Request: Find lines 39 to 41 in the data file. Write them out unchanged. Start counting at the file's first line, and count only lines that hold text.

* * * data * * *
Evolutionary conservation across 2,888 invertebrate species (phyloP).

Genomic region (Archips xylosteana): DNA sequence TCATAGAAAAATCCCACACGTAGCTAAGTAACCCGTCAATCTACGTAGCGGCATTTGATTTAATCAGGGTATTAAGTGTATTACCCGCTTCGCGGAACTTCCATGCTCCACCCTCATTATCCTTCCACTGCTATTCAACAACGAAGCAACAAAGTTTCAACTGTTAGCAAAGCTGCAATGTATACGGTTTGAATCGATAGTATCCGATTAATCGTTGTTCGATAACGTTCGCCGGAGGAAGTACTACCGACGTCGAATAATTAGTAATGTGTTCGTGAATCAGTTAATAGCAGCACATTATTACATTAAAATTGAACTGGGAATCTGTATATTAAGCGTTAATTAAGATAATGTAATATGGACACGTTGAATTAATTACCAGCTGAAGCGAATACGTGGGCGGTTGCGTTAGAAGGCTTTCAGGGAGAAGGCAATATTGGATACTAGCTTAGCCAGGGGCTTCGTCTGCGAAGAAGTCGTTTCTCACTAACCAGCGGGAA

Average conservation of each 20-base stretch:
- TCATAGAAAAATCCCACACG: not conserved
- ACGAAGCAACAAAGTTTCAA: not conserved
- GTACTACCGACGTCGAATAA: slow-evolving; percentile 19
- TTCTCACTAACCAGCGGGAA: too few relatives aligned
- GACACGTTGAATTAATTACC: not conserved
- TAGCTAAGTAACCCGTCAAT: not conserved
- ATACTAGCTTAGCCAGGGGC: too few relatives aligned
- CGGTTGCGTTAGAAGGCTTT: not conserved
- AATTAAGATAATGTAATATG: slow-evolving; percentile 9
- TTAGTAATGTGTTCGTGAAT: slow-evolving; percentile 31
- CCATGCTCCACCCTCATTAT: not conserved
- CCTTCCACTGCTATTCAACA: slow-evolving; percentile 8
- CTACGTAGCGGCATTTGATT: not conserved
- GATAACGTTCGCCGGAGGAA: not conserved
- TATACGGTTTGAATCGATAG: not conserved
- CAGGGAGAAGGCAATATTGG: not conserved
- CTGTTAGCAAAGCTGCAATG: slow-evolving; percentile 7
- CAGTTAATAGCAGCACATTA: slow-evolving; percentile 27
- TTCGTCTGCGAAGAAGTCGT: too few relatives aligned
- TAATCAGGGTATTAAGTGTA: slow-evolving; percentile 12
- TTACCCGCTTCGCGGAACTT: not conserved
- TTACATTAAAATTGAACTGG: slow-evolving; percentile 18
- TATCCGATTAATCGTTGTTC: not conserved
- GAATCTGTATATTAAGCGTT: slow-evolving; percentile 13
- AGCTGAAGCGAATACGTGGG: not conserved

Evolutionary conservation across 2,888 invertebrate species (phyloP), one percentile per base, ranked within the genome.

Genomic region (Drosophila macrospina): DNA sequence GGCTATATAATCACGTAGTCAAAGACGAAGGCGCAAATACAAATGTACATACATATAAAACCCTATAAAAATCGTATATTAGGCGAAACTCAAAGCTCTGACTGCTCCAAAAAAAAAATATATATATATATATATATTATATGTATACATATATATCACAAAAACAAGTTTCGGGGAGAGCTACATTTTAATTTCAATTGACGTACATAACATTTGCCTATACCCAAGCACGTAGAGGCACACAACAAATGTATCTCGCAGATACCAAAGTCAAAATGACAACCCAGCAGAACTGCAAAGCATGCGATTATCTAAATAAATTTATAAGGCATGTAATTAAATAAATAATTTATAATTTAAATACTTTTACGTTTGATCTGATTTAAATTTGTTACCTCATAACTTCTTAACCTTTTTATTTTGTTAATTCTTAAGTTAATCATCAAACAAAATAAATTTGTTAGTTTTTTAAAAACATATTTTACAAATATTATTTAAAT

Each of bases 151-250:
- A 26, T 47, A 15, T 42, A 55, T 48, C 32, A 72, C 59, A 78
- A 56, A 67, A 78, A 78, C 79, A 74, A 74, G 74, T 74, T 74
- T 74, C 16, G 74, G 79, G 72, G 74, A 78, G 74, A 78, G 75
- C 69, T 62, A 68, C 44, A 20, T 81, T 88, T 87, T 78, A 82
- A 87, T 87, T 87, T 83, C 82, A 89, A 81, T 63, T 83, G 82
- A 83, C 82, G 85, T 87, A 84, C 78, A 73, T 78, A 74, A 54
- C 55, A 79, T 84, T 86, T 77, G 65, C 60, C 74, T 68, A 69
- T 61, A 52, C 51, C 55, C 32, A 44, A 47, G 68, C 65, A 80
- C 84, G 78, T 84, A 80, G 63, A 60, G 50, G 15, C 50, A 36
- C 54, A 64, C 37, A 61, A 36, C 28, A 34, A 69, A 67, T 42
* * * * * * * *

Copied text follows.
- T 61, A 52, C 51, C 55, C 32, A 44, A 47, G 68, C 65, A 80
- C 84, G 78, T 84, A 80, G 63, A 60, G 50, G 15, C 50, A 36
- C 54, A 64, C 37, A 61, A 36, C 28, A 34, A 69, A 67, T 42